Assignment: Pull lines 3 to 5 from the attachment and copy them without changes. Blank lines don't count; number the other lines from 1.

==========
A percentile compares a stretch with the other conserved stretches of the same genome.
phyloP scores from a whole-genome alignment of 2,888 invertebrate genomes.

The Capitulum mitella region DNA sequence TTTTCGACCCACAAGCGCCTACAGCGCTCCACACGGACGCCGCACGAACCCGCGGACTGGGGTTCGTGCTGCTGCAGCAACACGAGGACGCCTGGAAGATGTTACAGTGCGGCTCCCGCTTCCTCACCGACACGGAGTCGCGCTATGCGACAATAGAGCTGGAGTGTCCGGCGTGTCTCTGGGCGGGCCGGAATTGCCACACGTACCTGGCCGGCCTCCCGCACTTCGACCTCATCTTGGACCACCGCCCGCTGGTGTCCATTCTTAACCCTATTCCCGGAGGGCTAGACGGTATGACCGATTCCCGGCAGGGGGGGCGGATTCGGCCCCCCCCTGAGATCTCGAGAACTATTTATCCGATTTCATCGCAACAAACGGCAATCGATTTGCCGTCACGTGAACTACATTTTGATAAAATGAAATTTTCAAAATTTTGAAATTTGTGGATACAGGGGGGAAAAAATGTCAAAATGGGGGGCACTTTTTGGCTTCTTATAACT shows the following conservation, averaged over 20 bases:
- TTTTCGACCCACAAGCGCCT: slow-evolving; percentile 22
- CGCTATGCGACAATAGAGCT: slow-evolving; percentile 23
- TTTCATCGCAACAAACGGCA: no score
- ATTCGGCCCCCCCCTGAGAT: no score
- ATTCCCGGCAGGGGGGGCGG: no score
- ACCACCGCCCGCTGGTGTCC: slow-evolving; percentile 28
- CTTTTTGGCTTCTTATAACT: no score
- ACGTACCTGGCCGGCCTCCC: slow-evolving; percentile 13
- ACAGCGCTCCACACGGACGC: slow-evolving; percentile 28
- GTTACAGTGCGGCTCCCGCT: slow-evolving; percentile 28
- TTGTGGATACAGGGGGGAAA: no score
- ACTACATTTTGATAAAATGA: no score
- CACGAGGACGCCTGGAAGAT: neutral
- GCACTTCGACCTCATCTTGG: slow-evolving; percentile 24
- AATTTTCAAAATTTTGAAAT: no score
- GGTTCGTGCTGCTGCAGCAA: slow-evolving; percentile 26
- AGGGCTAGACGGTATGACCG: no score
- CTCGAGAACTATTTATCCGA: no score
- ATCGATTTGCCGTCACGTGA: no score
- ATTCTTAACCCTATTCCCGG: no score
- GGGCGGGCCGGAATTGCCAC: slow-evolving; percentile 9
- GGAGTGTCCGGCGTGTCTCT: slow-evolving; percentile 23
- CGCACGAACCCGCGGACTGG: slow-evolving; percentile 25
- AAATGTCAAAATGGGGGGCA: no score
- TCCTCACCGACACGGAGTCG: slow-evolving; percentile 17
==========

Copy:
The Capitulum mitella region DNA sequence TTTTCGACCCACAAGCGCCTACAGCGCTCCACACGGACGCCGCACGAACCCGCGGACTGGGGTTCGTGCTGCTGCAGCAACACGAGGACGCCTGGAAGATGTTACAGTGCGGCTCCCGCTTCCTCACCGACACGGAGTCGCGCTATGCGACAATAGAGCTGGAGTGTCCGGCGTGTCTCTGGGCGGGCCGGAATTGCCACACGTACCTGGCCGGCCTCCCGCACTTCGACCTCATCTTGGACCACCGCCCGCTGGTGTCCATTCTTAACCCTATTCCCGGAGGGCTAGACGGTATGACCGATTCCCGGCAGGGGGGGCGGATTCGGCCCCCCCCTGAGATCTCGAGAACTATTTATCCGATTTCATCGCAACAAACGGCAATCGATTTGCCGTCACGTGAACTACATTTTGATAAAATGAAATTTTCAAAATTTTGAAATTTGTGGATACAGGGGGGAAAAAATGTCAAAATGGGGGGCACTTTTTGGCTTCTTATAACT shows the following conservation, averaged over 20 bases:
- TTTTCGACCCACAAGCGCCT: slow-evolving; percentile 22
- CGCTATGCGACAATAGAGCT: slow-evolving; percentile 23